GAS PRICES, INTEREST RATES COLOR CONSUMER OUTLOOK

Byline: Alison Maxwell

WASHINGTON — With concern over rising gas prices and higher interest rates, the great optimism among American consumers is showing some signs of slipping.
For the first time since October, consumer confidence dipped in February, after hitting an all-time high in January. The Consumer Confidence Index for the month, released Tuesday by the Conference Board, dropped to 141.8 from 144.7 in January.
In comparison, last February’s index measured 133.1. Consumer confidence slumped last October, when it was 130.5, but has steadily risen since then.
Analysts said the drop, primarily a result of rising interest rates brought on by the Federal Reserve Board’s fears of inflation, and gas prices that have been going up steadily since the summer, was expected and doesn’t signal a long-term decline in confidence.
As reported, retailers are already feeling the pinch on shipping costs and are concerned that if gasoline and oil prices continue their sharp incline, it could ultimately effect the price of goods on the store shelves.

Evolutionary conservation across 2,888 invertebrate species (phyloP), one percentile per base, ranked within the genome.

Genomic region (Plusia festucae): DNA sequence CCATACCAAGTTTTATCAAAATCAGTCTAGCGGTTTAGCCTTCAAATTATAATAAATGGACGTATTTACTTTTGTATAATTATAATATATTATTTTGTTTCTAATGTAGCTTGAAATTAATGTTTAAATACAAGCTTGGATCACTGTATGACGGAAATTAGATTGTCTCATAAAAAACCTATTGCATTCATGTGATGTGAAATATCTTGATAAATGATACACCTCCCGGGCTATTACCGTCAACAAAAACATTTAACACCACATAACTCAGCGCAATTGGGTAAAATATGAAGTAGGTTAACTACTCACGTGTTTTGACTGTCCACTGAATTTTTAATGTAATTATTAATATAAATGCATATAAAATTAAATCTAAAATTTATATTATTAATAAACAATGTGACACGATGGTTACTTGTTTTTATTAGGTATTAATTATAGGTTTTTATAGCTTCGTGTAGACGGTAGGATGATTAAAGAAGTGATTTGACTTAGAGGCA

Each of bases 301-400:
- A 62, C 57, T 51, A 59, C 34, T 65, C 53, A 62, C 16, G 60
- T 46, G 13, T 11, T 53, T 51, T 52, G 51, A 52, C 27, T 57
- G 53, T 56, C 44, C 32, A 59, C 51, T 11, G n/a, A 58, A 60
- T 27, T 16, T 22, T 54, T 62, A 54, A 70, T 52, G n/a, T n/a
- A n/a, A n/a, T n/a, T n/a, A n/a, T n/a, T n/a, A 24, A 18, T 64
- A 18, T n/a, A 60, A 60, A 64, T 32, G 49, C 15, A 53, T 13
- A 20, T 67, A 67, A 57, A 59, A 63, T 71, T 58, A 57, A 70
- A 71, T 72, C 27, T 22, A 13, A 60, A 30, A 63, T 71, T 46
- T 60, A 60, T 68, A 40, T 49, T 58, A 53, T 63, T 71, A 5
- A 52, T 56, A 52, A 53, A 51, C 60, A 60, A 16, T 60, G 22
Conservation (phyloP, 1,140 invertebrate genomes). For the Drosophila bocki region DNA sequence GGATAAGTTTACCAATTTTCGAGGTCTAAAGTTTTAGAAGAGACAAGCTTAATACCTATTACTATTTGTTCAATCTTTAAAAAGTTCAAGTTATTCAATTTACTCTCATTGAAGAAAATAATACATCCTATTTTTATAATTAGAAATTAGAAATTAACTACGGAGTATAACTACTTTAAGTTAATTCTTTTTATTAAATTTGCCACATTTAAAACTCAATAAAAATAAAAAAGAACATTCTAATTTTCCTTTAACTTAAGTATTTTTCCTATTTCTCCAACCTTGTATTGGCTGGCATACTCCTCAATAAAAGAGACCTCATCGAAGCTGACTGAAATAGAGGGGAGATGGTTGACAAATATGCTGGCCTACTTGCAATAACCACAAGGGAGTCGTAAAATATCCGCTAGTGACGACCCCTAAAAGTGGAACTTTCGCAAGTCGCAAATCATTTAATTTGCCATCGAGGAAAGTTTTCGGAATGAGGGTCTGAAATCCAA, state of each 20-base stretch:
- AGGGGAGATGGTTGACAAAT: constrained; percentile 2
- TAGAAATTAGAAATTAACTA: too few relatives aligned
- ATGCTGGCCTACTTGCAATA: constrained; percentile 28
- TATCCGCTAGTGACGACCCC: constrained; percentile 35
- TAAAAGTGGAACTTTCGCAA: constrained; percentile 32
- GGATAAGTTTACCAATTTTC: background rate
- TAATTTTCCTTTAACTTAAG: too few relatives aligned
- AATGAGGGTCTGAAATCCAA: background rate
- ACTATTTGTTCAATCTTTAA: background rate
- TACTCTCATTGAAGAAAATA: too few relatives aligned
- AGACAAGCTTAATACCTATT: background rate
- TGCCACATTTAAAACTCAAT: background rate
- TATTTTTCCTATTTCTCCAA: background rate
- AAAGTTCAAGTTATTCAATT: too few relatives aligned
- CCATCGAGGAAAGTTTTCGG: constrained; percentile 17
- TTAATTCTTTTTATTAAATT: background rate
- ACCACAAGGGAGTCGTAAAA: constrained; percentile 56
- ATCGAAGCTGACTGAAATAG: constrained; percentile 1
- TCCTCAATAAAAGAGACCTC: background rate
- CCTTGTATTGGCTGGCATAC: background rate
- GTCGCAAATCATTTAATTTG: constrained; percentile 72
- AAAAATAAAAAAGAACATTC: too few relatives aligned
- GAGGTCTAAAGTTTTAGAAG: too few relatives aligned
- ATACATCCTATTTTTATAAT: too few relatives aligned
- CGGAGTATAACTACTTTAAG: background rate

“The bottom line is, we’re still at extremely high levels of confidence,” said Larry Horowitz, senior economist with Primark Decision Economics in Boston. “We cannot disregard the impact of this high level and the momentum it brings to consumer spending. We’re at such high levels that it would take quite a bit of worsening to eat into the confidence consumers are feeling right now.”
Lynn Franco, director of The Conference Board’s Consumer Research Center, said: “Consumer attitudes will bear watching over the next few months to gauge the impact of rising interest rates and relatively high gas prices. As for now, the Index is signaling further economic growth ahead.”
Franco said February’s drop was due to declines in consumers’ expectations for the next six months, with the public less optimistic about the short-term business outlook.
The survey’s Expectations Index, which measures consumer confidence for the next six months, dropped to 115.5 in February from 119.1 in January. The percentage of consumers expecting conditions to worsen in the next six months increased to 4.7 percent from 3.5 percent last month.
Only 17.6 percent expect business conditions to get better, down from 20 percent in January.
About 15 percent of those surveyed expect more jobs to become available in the next six months, down from 16.5 in January, while some 25.3 percent expect incomes to increase, down from 26.6 percent in January.
The Present Situation Index, which measures consumers’ immediate economic expectations, dipped to 181.1 from 183.1 last month. Of those surveyed, 46.2 percent described business conditions as “good,” down from 47.3 percent in January. About 8.8 percent said business is “bad,” up from 8.3 percent last month.

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